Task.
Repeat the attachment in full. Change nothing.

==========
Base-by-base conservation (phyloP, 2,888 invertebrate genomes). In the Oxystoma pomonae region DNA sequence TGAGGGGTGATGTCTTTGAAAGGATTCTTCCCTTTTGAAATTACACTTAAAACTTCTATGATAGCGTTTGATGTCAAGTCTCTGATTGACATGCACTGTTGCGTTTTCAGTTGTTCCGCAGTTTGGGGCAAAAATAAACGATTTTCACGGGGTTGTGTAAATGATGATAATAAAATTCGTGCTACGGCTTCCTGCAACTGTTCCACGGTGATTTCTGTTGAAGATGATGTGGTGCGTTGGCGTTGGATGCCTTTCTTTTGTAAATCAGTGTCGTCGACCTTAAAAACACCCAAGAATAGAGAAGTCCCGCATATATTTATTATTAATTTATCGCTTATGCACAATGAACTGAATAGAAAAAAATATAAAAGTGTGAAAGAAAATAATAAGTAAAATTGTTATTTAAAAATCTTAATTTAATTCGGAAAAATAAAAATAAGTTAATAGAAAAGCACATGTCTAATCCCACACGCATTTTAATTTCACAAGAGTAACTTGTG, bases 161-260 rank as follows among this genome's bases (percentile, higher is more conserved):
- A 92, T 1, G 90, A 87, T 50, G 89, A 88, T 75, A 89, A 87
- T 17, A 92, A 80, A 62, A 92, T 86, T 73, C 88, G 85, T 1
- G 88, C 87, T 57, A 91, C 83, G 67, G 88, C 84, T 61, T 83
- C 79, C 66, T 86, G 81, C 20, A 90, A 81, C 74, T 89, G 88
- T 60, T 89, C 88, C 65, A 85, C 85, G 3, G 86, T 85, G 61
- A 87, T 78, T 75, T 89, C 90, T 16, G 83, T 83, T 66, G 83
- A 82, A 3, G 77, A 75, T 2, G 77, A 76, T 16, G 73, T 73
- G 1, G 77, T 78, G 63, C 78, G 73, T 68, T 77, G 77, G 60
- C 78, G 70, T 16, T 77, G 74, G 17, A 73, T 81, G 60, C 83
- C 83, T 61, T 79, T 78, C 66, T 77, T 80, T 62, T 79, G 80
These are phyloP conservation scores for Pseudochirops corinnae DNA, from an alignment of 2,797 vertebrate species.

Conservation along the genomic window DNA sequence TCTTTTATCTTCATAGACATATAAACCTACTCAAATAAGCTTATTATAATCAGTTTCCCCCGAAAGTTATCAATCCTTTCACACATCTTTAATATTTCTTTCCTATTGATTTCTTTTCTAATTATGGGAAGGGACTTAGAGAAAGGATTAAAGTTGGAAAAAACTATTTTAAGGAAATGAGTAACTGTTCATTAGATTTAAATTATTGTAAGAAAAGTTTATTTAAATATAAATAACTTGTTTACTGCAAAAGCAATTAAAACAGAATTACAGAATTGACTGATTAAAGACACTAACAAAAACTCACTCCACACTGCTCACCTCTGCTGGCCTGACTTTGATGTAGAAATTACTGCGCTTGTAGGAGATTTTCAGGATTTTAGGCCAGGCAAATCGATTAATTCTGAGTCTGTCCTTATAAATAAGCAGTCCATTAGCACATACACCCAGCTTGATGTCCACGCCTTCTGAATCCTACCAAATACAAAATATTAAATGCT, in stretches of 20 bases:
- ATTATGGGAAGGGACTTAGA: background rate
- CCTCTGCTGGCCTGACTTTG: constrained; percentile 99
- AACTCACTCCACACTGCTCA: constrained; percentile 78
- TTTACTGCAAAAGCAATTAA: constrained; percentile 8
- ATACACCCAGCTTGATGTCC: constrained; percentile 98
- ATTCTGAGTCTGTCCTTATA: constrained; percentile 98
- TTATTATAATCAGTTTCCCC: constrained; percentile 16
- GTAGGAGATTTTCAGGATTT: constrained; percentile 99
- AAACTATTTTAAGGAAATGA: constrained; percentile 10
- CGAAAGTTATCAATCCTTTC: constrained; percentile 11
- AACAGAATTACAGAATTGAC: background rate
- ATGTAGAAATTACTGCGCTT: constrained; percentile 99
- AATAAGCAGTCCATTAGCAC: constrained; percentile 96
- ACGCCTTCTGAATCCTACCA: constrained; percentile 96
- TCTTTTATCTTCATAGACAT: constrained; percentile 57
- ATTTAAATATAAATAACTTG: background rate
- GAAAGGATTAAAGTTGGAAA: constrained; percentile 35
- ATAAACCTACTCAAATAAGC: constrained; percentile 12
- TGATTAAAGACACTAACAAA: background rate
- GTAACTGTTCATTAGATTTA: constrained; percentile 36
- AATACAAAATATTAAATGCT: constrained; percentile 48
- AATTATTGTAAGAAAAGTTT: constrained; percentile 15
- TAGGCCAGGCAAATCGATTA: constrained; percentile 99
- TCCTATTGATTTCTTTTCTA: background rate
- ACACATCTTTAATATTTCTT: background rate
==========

Base-by-base conservation (phyloP, 2,888 invertebrate genomes). In the Oxystoma pomonae region DNA sequence TGAGGGGTGATGTCTTTGAAAGGATTCTTCCCTTTTGAAATTACACTTAAAACTTCTATGATAGCGTTTGATGTCAAGTCTCTGATTGACATGCACTGTTGCGTTTTCAGTTGTTCCGCAGTTTGGGGCAAAAATAAACGATTTTCACGGGGTTGTGTAAATGATGATAATAAAATTCGTGCTACGGCTTCCTGCAACTGTTCCACGGTGATTTCTGTTGAAGATGATGTGGTGCGTTGGCGTTGGATGCCTTTCTTTTGTAAATCAGTGTCGTCGACCTTAAAAACACCCAAGAATAGAGAAGTCCCGCATATATTTATTATTAATTTATCGCTTATGCACAATGAACTGAATAGAAAAAAATATAAAAGTGTGAAAGAAAATAATAAGTAAAATTGTTATTTAAAAATCTTAATTTAATTCGGAAAAATAAAAATAAGTTAATAGAAAAGCACATGTCTAATCCCACACGCATTTTAATTTCACAAGAGTAACTTGTG, bases 161-260 rank as follows among this genome's bases (percentile, higher is more conserved):
- A 92, T 1, G 90, A 87, T 50, G 89, A 88, T 75, A 89, A 87
- T 17, A 92, A 80, A 62, A 92, T 86, T 73, C 88, G 85, T 1
- G 88, C 87, T 57, A 91, C 83, G 67, G 88, C 84, T 61, T 83
- C 79, C 66, T 86, G 81, C 20, A 90, A 81, C 74, T 89, G 88
- T 60, T 89, C 88, C 65, A 85, C 85, G 3, G 86, T 85, G 61
- A 87, T 78, T 75, T 89, C 90, T 16, G 83, T 83, T 66, G 83
- A 82, A 3, G 77, A 75, T 2, G 77, A 76, T 16, G 73, T 73
- G 1, G 77, T 78, G 63, C 78, G 73, T 68, T 77, G 77, G 60
- C 78, G 70, T 16, T 77, G 74, G 17, A 73, T 81, G 60, C 83
- C 83, T 61, T 79, T 78, C 66, T 77, T 80, T 62, T 79, G 80
These are phyloP conservation scores for Pseudochirops corinnae DNA, from an alignment of 2,797 vertebrate species.

Conservation along the genomic window DNA sequence TCTTTTATCTTCATAGACATATAAACCTACTCAAATAAGCTTATTATAATCAGTTTCCCCCGAAAGTTATCAATCCTTTCACACATCTTTAATATTTCTTTCCTATTGATTTCTTTTCTAATTATGGGAAGGGACTTAGAGAAAGGATTAAAGTTGGAAAAAACTATTTTAAGGAAATGAGTAACTGTTCATTAGATTTAAATTATTGTAAGAAAAGTTTATTTAAATATAAATAACTTGTTTACTGCAAAAGCAATTAAAACAGAATTACAGAATTGACTGATTAAAGACACTAACAAAAACTCACTCCACACTGCTCACCTCTGCTGGCCTGACTTTGATGTAGAAATTACTGCGCTTGTAGGAGATTTTCAGGATTTTAGGCCAGGCAAATCGATTAATTCTGAGTCTGTCCTTATAAATAAGCAGTCCATTAGCACATACACCCAGCTTGATGTCCACGCCTTCTGAATCCTACCAAATACAAAATATTAAATGCT, in stretches of 20 bases:
- ATTATGGGAAGGGACTTAGA: background rate
- CCTCTGCTGGCCTGACTTTG: constrained; percentile 99
- AACTCACTCCACACTGCTCA: constrained; percentile 78
- TTTACTGCAAAAGCAATTAA: constrained; percentile 8
- ATACACCCAGCTTGATGTCC: constrained; percentile 98
- ATTCTGAGTCTGTCCTTATA: constrained; percentile 98
- TTATTATAATCAGTTTCCCC: constrained; percentile 16
- GTAGGAGATTTTCAGGATTT: constrained; percentile 99
- AAACTATTTTAAGGAAATGA: constrained; percentile 10
- CGAAAGTTATCAATCCTTTC: constrained; percentile 11
- AACAGAATTACAGAATTGAC: background rate
- ATGTAGAAATTACTGCGCTT: constrained; percentile 99
- AATAAGCAGTCCATTAGCAC: constrained; percentile 96
- ACGCCTTCTGAATCCTACCA: constrained; percentile 96
- TCTTTTATCTTCATAGACAT: constrained; percentile 57
- ATTTAAATATAAATAACTTG: background rate
- GAAAGGATTAAAGTTGGAAA: constrained; percentile 35
- ATAAACCTACTCAAATAAGC: constrained; percentile 12
- TGATTAAAGACACTAACAAA: background rate
- GTAACTGTTCATTAGATTTA: constrained; percentile 36
- AATACAAAATATTAAATGCT: constrained; percentile 48
- AATTATTGTAAGAAAAGTTT: constrained; percentile 15
- TAGGCCAGGCAAATCGATTA: constrained; percentile 99
- TCCTATTGATTTCTTTTCTA: background rate
- ACACATCTTTAATATTTCTT: background rate